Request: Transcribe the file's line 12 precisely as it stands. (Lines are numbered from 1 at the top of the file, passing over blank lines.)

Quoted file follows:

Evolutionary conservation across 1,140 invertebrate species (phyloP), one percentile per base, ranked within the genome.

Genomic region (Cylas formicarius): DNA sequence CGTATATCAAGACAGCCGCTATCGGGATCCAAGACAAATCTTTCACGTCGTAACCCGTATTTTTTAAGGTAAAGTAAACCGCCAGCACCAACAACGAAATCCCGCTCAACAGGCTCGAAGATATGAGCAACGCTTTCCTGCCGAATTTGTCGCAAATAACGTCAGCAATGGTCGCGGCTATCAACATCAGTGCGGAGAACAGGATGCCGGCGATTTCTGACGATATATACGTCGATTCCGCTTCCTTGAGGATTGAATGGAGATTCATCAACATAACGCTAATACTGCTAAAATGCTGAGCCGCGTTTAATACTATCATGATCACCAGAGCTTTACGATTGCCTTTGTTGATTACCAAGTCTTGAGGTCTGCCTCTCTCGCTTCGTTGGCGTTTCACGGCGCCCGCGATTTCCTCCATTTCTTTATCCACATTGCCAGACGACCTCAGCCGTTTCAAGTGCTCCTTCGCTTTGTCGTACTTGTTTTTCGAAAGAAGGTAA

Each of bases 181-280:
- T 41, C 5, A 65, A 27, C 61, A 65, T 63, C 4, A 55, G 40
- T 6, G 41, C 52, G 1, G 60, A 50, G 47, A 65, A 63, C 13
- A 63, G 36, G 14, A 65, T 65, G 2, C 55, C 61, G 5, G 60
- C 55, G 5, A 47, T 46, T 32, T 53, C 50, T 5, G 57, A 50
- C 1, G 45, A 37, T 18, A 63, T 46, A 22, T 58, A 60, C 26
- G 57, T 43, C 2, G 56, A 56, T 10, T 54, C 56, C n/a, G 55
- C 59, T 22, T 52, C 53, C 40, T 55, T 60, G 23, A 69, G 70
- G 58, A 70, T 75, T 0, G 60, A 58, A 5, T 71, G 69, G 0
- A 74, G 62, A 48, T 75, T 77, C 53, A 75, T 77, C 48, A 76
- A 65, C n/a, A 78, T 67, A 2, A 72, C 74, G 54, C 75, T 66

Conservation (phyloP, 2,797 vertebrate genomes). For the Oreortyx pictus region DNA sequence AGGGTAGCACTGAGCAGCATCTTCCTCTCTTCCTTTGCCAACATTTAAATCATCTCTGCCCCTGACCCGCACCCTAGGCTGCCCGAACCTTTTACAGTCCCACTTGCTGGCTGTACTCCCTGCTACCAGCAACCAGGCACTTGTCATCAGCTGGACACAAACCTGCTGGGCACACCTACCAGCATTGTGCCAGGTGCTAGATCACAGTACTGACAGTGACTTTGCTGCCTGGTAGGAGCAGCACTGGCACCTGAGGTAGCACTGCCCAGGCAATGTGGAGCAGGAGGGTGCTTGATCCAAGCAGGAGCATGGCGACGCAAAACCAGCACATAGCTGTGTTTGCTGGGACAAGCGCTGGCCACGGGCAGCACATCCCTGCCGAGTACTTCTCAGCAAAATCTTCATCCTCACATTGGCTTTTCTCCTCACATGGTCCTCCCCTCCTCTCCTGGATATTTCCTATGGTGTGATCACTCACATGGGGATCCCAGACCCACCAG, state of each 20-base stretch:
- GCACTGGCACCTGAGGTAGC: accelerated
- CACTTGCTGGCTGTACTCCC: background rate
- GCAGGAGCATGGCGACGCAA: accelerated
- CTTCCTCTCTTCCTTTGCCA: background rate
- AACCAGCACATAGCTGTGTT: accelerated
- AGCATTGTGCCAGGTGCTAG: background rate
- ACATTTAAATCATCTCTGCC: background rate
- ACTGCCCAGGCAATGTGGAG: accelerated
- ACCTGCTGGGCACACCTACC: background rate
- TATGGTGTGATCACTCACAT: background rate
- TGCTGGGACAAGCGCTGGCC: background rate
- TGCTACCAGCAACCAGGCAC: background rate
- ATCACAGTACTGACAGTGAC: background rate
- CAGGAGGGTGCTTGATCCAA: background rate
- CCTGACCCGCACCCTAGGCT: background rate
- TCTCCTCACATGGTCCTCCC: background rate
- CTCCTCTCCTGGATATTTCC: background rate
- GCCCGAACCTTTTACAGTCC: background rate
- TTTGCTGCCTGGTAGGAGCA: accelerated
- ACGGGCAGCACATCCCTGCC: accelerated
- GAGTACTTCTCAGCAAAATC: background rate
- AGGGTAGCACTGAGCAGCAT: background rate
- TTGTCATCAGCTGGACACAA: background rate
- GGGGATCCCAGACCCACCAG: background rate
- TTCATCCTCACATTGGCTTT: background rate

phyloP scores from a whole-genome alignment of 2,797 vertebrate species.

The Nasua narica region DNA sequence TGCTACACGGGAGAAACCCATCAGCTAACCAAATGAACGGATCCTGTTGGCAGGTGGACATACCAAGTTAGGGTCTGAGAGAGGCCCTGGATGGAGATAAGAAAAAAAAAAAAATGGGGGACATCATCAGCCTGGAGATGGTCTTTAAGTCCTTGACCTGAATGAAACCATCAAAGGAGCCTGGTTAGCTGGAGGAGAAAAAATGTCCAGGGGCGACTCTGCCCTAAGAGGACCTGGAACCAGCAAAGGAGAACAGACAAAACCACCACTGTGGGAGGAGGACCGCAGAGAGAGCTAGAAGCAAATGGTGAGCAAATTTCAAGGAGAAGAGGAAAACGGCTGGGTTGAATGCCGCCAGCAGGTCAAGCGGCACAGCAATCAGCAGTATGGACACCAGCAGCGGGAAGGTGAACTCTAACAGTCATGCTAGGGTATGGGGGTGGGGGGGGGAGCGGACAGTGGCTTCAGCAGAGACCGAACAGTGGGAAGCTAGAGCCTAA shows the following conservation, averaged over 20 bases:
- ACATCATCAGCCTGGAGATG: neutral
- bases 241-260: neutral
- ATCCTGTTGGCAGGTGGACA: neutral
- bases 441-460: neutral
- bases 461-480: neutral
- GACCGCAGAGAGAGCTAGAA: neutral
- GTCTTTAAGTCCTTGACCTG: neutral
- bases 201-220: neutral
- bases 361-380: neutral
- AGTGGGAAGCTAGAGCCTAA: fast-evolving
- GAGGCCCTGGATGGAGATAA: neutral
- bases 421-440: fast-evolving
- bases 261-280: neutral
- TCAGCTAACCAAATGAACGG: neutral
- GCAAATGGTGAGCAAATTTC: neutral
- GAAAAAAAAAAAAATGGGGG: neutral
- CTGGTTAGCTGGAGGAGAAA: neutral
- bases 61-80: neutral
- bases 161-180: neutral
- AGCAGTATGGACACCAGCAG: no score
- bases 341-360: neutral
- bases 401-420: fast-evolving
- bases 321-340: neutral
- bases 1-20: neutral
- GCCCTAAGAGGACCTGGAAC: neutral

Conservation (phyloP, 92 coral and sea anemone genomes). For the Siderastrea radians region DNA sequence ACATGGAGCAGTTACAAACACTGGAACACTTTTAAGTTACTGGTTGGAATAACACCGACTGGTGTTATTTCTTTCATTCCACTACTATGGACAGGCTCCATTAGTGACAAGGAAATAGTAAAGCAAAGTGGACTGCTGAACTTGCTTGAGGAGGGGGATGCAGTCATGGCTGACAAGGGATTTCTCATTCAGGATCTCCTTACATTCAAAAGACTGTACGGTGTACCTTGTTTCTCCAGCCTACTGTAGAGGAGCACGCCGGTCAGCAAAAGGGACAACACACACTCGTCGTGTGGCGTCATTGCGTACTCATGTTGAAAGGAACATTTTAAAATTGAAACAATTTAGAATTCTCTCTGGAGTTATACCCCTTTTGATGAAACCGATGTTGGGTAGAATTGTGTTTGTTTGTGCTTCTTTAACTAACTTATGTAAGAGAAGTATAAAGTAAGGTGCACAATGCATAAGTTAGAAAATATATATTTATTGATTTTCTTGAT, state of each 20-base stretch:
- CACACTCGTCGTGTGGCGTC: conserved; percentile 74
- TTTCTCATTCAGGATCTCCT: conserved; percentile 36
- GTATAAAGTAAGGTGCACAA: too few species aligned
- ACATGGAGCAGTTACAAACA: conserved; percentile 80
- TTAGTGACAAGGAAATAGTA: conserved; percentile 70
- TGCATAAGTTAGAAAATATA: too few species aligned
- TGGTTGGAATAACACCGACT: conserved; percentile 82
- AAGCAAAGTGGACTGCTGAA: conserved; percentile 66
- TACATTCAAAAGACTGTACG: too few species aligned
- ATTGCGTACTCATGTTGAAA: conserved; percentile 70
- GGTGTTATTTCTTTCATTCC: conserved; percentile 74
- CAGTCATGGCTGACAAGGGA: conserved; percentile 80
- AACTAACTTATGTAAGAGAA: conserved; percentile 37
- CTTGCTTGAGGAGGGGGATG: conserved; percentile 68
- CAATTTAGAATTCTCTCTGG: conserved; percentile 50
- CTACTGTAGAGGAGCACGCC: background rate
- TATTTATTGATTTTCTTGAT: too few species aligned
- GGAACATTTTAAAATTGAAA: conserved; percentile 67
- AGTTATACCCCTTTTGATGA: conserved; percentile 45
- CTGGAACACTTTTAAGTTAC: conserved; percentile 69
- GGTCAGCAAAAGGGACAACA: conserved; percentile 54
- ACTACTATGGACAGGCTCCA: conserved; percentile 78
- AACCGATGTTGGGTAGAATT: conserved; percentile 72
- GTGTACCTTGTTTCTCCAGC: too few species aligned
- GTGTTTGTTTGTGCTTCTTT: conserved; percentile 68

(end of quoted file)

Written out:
- A 74, G 62, A 48, T 75, T 77, C 53, A 75, T 77, C 48, A 76